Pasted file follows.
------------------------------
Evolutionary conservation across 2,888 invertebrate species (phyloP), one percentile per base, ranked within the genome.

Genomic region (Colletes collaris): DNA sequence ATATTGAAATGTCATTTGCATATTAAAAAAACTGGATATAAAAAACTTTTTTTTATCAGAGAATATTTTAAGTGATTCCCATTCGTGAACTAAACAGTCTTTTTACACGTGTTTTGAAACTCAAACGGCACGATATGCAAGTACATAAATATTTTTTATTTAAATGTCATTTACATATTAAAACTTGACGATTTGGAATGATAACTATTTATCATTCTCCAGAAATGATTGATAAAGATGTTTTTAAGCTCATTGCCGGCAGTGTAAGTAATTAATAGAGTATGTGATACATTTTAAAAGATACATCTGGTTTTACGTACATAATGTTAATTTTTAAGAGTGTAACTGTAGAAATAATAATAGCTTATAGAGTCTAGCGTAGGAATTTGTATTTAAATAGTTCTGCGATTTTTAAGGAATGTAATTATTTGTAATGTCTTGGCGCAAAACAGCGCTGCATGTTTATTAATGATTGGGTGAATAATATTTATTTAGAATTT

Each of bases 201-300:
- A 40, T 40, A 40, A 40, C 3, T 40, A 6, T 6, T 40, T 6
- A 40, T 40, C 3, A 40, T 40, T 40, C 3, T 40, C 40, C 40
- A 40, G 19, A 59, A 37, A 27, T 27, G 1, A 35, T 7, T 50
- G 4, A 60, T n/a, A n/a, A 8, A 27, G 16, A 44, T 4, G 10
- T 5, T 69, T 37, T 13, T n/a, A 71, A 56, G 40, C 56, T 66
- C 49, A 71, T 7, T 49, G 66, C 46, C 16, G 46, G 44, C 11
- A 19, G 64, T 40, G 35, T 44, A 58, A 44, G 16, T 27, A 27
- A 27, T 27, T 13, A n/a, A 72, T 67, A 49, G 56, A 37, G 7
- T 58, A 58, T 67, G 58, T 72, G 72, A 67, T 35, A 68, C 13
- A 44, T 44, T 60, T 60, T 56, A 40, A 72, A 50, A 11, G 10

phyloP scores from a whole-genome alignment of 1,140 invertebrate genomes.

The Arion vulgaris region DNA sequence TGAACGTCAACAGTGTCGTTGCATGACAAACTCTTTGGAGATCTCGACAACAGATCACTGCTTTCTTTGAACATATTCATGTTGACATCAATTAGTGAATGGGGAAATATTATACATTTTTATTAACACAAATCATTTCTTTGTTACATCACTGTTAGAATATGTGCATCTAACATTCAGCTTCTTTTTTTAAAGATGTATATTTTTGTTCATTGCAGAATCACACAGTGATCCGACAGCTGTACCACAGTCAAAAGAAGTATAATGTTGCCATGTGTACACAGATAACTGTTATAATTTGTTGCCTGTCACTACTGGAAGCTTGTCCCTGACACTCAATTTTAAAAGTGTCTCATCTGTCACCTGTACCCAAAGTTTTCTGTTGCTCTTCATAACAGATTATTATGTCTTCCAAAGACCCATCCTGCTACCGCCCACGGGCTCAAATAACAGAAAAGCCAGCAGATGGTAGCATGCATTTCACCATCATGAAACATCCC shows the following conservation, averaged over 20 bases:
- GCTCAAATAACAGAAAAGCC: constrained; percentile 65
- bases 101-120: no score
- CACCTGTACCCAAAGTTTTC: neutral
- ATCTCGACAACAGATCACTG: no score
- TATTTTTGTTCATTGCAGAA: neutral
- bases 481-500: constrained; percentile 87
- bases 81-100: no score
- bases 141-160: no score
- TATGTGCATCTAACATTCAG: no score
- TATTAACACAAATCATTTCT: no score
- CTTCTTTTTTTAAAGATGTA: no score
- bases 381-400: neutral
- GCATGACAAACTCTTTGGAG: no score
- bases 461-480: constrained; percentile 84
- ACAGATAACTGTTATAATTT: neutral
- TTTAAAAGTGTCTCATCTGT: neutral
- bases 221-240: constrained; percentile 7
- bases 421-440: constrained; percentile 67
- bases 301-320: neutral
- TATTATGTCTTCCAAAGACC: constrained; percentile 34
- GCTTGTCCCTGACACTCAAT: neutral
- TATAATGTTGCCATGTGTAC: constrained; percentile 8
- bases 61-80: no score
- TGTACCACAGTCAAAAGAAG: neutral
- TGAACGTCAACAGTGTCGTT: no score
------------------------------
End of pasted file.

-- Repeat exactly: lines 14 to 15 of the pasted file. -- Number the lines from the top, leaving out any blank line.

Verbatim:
phyloP scores from a whole-genome alignment of 1,140 invertebrate genomes.

The Arion vulgaris region DNA sequence TGAACGTCAACAGTGTCGTTGCATGACAAACTCTTTGGAGATCTCGACAACAGATCACTGCTTTCTTTGAACATATTCATGTTGACATCAATTAGTGAATGGGGAAATATTATACATTTTTATTAACACAAATCATTTCTTTGTTACATCACTGTTAGAATATGTGCATCTAACATTCAGCTTCTTTTTTTAAAGATGTATATTTTTGTTCATTGCAGAATCACACAGTGATCCGACAGCTGTACCACAGTCAAAAGAAGTATAATGTTGCCATGTGTACACAGATAACTGTTATAATTTGTTGCCTGTCACTACTGGAAGCTTGTCCCTGACACTCAATTTTAAAAGTGTCTCATCTGTCACCTGTACCCAAAGTTTTCTGTTGCTCTTCATAACAGATTATTATGTCTTCCAAAGACCCATCCTGCTACCGCCCACGGGCTCAAATAACAGAAAAGCCAGCAGATGGTAGCATGCATTTCACCATCATGAAACATCCC shows the following conservation, averaged over 20 bases: